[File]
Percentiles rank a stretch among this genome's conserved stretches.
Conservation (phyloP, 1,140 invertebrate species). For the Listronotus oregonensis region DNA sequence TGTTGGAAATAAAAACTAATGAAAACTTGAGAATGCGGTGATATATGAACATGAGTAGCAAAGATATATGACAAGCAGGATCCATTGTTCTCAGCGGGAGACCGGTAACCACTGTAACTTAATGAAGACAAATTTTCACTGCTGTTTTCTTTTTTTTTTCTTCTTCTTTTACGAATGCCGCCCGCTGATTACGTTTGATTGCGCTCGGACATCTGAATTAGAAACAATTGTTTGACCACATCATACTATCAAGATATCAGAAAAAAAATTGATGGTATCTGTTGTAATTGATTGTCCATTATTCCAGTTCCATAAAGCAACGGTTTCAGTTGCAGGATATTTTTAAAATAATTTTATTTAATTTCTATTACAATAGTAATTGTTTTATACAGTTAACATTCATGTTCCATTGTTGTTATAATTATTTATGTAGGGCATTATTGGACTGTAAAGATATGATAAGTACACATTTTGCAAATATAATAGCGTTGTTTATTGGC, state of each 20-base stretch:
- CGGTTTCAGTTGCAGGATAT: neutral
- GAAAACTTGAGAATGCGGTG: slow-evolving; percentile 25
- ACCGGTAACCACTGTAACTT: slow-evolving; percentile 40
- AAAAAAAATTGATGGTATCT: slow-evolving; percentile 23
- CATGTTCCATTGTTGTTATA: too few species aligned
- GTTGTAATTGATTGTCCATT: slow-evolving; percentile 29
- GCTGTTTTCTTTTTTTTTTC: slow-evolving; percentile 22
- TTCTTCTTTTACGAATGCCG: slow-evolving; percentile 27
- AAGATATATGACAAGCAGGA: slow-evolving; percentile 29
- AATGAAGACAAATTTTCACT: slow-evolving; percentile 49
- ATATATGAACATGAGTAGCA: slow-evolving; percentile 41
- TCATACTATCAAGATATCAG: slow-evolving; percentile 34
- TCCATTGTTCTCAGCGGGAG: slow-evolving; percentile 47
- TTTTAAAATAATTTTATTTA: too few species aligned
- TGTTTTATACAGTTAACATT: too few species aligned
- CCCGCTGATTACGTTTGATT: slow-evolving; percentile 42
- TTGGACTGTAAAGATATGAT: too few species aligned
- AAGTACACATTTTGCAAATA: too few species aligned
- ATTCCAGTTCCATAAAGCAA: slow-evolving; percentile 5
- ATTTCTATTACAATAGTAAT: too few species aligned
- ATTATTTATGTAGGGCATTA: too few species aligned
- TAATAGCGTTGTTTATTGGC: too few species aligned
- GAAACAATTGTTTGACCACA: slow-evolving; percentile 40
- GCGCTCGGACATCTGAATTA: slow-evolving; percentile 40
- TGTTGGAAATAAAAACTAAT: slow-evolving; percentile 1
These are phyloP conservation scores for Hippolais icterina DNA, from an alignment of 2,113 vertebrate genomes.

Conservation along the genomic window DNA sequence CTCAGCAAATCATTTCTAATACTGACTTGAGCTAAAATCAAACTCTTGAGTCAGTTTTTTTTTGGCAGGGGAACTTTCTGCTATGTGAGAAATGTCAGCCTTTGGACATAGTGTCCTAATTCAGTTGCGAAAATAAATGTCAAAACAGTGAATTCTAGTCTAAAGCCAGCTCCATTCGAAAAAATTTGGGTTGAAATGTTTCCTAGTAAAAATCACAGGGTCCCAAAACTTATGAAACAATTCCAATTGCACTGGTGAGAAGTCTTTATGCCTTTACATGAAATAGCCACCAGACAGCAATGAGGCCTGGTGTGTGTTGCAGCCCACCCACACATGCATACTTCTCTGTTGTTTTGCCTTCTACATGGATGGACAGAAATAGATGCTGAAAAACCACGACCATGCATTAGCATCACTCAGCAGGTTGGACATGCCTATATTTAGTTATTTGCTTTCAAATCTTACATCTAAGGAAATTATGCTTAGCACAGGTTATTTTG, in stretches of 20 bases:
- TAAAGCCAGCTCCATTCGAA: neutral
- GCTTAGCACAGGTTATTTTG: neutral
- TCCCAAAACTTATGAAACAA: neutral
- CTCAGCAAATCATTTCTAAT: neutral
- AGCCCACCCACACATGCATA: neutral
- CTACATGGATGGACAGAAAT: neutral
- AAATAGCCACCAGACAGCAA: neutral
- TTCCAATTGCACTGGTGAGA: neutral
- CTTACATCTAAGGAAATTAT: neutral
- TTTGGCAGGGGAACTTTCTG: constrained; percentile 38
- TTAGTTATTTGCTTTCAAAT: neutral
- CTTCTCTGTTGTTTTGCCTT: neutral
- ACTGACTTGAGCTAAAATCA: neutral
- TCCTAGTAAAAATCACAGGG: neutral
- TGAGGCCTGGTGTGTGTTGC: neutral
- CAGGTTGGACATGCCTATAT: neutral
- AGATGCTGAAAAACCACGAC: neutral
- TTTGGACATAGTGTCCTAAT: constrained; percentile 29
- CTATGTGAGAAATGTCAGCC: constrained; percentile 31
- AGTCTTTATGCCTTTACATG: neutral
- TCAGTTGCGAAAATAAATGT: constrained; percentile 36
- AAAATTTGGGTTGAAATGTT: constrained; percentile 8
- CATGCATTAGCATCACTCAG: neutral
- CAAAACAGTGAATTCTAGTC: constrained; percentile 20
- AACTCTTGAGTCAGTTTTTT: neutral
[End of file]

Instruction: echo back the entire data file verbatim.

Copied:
Percentiles rank a stretch among this genome's conserved stretches.
Conservation (phyloP, 1,140 invertebrate species). For the Listronotus oregonensis region DNA sequence TGTTGGAAATAAAAACTAATGAAAACTTGAGAATGCGGTGATATATGAACATGAGTAGCAAAGATATATGACAAGCAGGATCCATTGTTCTCAGCGGGAGACCGGTAACCACTGTAACTTAATGAAGACAAATTTTCACTGCTGTTTTCTTTTTTTTTTCTTCTTCTTTTACGAATGCCGCCCGCTGATTACGTTTGATTGCGCTCGGACATCTGAATTAGAAACAATTGTTTGACCACATCATACTATCAAGATATCAGAAAAAAAATTGATGGTATCTGTTGTAATTGATTGTCCATTATTCCAGTTCCATAAAGCAACGGTTTCAGTTGCAGGATATTTTTAAAATAATTTTATTTAATTTCTATTACAATAGTAATTGTTTTATACAGTTAACATTCATGTTCCATTGTTGTTATAATTATTTATGTAGGGCATTATTGGACTGTAAAGATATGATAAGTACACATTTTGCAAATATAATAGCGTTGTTTATTGGC, state of each 20-base stretch:
- CGGTTTCAGTTGCAGGATAT: neutral
- GAAAACTTGAGAATGCGGTG: slow-evolving; percentile 25
- ACCGGTAACCACTGTAACTT: slow-evolving; percentile 40
- AAAAAAAATTGATGGTATCT: slow-evolving; percentile 23
- CATGTTCCATTGTTGTTATA: too few species aligned
- GTTGTAATTGATTGTCCATT: slow-evolving; percentile 29
- GCTGTTTTCTTTTTTTTTTC: slow-evolving; percentile 22
- TTCTTCTTTTACGAATGCCG: slow-evolving; percentile 27
- AAGATATATGACAAGCAGGA: slow-evolving; percentile 29
- AATGAAGACAAATTTTCACT: slow-evolving; percentile 49
- ATATATGAACATGAGTAGCA: slow-evolving; percentile 41
- TCATACTATCAAGATATCAG: slow-evolving; percentile 34
- TCCATTGTTCTCAGCGGGAG: slow-evolving; percentile 47
- TTTTAAAATAATTTTATTTA: too few species aligned
- TGTTTTATACAGTTAACATT: too few species aligned
- CCCGCTGATTACGTTTGATT: slow-evolving; percentile 42
- TTGGACTGTAAAGATATGAT: too few species aligned
- AAGTACACATTTTGCAAATA: too few species aligned
- ATTCCAGTTCCATAAAGCAA: slow-evolving; percentile 5
- ATTTCTATTACAATAGTAAT: too few species aligned
- ATTATTTATGTAGGGCATTA: too few species aligned
- TAATAGCGTTGTTTATTGGC: too few species aligned
- GAAACAATTGTTTGACCACA: slow-evolving; percentile 40
- GCGCTCGGACATCTGAATTA: slow-evolving; percentile 40
- TGTTGGAAATAAAAACTAAT: slow-evolving; percentile 1
These are phyloP conservation scores for Hippolais icterina DNA, from an alignment of 2,113 vertebrate genomes.

Conservation along the genomic window DNA sequence CTCAGCAAATCATTTCTAATACTGACTTGAGCTAAAATCAAACTCTTGAGTCAGTTTTTTTTTGGCAGGGGAACTTTCTGCTATGTGAGAAATGTCAGCCTTTGGACATAGTGTCCTAATTCAGTTGCGAAAATAAATGTCAAAACAGTGAATTCTAGTCTAAAGCCAGCTCCATTCGAAAAAATTTGGGTTGAAATGTTTCCTAGTAAAAATCACAGGGTCCCAAAACTTATGAAACAATTCCAATTGCACTGGTGAGAAGTCTTTATGCCTTTACATGAAATAGCCACCAGACAGCAATGAGGCCTGGTGTGTGTTGCAGCCCACCCACACATGCATACTTCTCTGTTGTTTTGCCTTCTACATGGATGGACAGAAATAGATGCTGAAAAACCACGACCATGCATTAGCATCACTCAGCAGGTTGGACATGCCTATATTTAGTTATTTGCTTTCAAATCTTACATCTAAGGAAATTATGCTTAGCACAGGTTATTTTG, in stretches of 20 bases:
- TAAAGCCAGCTCCATTCGAA: neutral
- GCTTAGCACAGGTTATTTTG: neutral
- TCCCAAAACTTATGAAACAA: neutral
- CTCAGCAAATCATTTCTAAT: neutral
- AGCCCACCCACACATGCATA: neutral
- CTACATGGATGGACAGAAAT: neutral
- AAATAGCCACCAGACAGCAA: neutral
- TTCCAATTGCACTGGTGAGA: neutral
- CTTACATCTAAGGAAATTAT: neutral
- TTTGGCAGGGGAACTTTCTG: constrained; percentile 38
- TTAGTTATTTGCTTTCAAAT: neutral
- CTTCTCTGTTGTTTTGCCTT: neutral
- ACTGACTTGAGCTAAAATCA: neutral
- TCCTAGTAAAAATCACAGGG: neutral
- TGAGGCCTGGTGTGTGTTGC: neutral
- CAGGTTGGACATGCCTATAT: neutral
- AGATGCTGAAAAACCACGAC: neutral
- TTTGGACATAGTGTCCTAAT: constrained; percentile 29
- CTATGTGAGAAATGTCAGCC: constrained; percentile 31
- AGTCTTTATGCCTTTACATG: neutral
- TCAGTTGCGAAAATAAATGT: constrained; percentile 36
- AAAATTTGGGTTGAAATGTT: constrained; percentile 8
- CATGCATTAGCATCACTCAG: neutral
- CAAAACAGTGAATTCTAGTC: constrained; percentile 20
- AACTCTTGAGTCAGTTTTTT: neutral